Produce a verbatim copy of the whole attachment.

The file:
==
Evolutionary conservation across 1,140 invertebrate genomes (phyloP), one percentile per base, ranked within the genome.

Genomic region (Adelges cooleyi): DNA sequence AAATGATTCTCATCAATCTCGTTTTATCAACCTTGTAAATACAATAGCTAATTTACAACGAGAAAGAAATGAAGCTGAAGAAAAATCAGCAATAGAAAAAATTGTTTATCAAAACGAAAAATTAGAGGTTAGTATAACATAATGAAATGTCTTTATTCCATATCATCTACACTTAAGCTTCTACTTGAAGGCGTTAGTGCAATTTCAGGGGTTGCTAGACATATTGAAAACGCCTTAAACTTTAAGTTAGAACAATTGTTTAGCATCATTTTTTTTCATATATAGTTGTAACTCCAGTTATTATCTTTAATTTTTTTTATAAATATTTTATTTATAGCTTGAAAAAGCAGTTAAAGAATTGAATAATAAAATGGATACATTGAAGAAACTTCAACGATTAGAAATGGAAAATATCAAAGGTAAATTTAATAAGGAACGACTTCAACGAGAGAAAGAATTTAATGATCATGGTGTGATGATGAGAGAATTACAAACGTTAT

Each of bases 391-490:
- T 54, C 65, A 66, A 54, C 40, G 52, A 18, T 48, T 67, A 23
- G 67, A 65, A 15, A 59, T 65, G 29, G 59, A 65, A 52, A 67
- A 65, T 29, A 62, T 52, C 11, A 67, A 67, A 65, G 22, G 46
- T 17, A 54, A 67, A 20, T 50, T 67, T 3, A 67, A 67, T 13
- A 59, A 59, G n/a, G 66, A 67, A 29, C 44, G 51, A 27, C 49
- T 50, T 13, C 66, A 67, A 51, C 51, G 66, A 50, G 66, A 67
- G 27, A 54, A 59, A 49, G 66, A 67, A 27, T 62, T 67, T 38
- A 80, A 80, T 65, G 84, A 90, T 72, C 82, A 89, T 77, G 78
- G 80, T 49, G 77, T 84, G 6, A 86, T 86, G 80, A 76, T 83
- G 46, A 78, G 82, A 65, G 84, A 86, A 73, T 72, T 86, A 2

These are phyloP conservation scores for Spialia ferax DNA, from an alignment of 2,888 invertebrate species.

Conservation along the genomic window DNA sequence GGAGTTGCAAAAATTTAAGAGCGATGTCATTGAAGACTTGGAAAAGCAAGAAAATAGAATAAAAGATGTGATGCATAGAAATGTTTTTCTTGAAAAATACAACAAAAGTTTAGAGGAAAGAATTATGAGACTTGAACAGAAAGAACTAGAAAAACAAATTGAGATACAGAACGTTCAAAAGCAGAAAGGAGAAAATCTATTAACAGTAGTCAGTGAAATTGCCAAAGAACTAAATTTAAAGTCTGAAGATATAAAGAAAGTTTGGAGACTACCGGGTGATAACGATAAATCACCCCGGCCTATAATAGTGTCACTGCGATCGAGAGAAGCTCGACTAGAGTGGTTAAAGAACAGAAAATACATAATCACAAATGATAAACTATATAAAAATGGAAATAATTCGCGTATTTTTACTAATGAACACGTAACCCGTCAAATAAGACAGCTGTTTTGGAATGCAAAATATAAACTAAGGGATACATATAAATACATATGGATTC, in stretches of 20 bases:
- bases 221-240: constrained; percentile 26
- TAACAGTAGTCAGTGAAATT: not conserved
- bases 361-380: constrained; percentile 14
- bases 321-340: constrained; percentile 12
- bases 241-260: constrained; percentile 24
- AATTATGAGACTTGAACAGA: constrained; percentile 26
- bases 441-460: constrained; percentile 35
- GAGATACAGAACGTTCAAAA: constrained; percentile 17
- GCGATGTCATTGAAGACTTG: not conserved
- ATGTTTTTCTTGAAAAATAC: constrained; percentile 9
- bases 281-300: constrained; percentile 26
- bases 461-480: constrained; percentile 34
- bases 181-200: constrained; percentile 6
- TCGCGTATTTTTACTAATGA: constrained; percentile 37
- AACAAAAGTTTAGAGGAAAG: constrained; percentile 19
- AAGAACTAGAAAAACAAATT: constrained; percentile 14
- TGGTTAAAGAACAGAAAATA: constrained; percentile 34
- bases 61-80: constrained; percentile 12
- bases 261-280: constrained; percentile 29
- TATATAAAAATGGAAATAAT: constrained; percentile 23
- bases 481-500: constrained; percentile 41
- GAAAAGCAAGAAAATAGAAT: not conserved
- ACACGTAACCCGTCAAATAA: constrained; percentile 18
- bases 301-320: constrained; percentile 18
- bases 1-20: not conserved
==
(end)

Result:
Evolutionary conservation across 1,140 invertebrate genomes (phyloP), one percentile per base, ranked within the genome.

Genomic region (Adelges cooleyi): DNA sequence AAATGATTCTCATCAATCTCGTTTTATCAACCTTGTAAATACAATAGCTAATTTACAACGAGAAAGAAATGAAGCTGAAGAAAAATCAGCAATAGAAAAAATTGTTTATCAAAACGAAAAATTAGAGGTTAGTATAACATAATGAAATGTCTTTATTCCATATCATCTACACTTAAGCTTCTACTTGAAGGCGTTAGTGCAATTTCAGGGGTTGCTAGACATATTGAAAACGCCTTAAACTTTAAGTTAGAACAATTGTTTAGCATCATTTTTTTTCATATATAGTTGTAACTCCAGTTATTATCTTTAATTTTTTTTATAAATATTTTATTTATAGCTTGAAAAAGCAGTTAAAGAATTGAATAATAAAATGGATACATTGAAGAAACTTCAACGATTAGAAATGGAAAATATCAAAGGTAAATTTAATAAGGAACGACTTCAACGAGAGAAAGAATTTAATGATCATGGTGTGATGATGAGAGAATTACAAACGTTAT

Each of bases 391-490:
- T 54, C 65, A 66, A 54, C 40, G 52, A 18, T 48, T 67, A 23
- G 67, A 65, A 15, A 59, T 65, G 29, G 59, A 65, A 52, A 67
- A 65, T 29, A 62, T 52, C 11, A 67, A 67, A 65, G 22, G 46
- T 17, A 54, A 67, A 20, T 50, T 67, T 3, A 67, A 67, T 13
- A 59, A 59, G n/a, G 66, A 67, A 29, C 44, G 51, A 27, C 49
- T 50, T 13, C 66, A 67, A 51, C 51, G 66, A 50, G 66, A 67
- G 27, A 54, A 59, A 49, G 66, A 67, A 27, T 62, T 67, T 38
- A 80, A 80, T 65, G 84, A 90, T 72, C 82, A 89, T 77, G 78
- G 80, T 49, G 77, T 84, G 6, A 86, T 86, G 80, A 76, T 83
- G 46, A 78, G 82, A 65, G 84, A 86, A 73, T 72, T 86, A 2

These are phyloP conservation scores for Spialia ferax DNA, from an alignment of 2,888 invertebrate species.

Conservation along the genomic window DNA sequence GGAGTTGCAAAAATTTAAGAGCGATGTCATTGAAGACTTGGAAAAGCAAGAAAATAGAATAAAAGATGTGATGCATAGAAATGTTTTTCTTGAAAAATACAACAAAAGTTTAGAGGAAAGAATTATGAGACTTGAACAGAAAGAACTAGAAAAACAAATTGAGATACAGAACGTTCAAAAGCAGAAAGGAGAAAATCTATTAACAGTAGTCAGTGAAATTGCCAAAGAACTAAATTTAAAGTCTGAAGATATAAAGAAAGTTTGGAGACTACCGGGTGATAACGATAAATCACCCCGGCCTATAATAGTGTCACTGCGATCGAGAGAAGCTCGACTAGAGTGGTTAAAGAACAGAAAATACATAATCACAAATGATAAACTATATAAAAATGGAAATAATTCGCGTATTTTTACTAATGAACACGTAACCCGTCAAATAAGACAGCTGTTTTGGAATGCAAAATATAAACTAAGGGATACATATAAATACATATGGATTC, in stretches of 20 bases:
- bases 221-240: constrained; percentile 26
- TAACAGTAGTCAGTGAAATT: not conserved
- bases 361-380: constrained; percentile 14
- bases 321-340: constrained; percentile 12
- bases 241-260: constrained; percentile 24
- AATTATGAGACTTGAACAGA: constrained; percentile 26
- bases 441-460: constrained; percentile 35
- GAGATACAGAACGTTCAAAA: constrained; percentile 17
- GCGATGTCATTGAAGACTTG: not conserved
- ATGTTTTTCTTGAAAAATAC: constrained; percentile 9
- bases 281-300: constrained; percentile 26
- bases 461-480: constrained; percentile 34
- bases 181-200: constrained; percentile 6
- TCGCGTATTTTTACTAATGA: constrained; percentile 37
- AACAAAAGTTTAGAGGAAAG: constrained; percentile 19
- AAGAACTAGAAAAACAAATT: constrained; percentile 14
- TGGTTAAAGAACAGAAAATA: constrained; percentile 34
- bases 61-80: constrained; percentile 12
- bases 261-280: constrained; percentile 29
- TATATAAAAATGGAAATAAT: constrained; percentile 23
- bases 481-500: constrained; percentile 41
- GAAAAGCAAGAAAATAGAAT: not conserved
- ACACGTAACCCGTCAAATAA: constrained; percentile 18
- bases 301-320: constrained; percentile 18
- bases 1-20: not conserved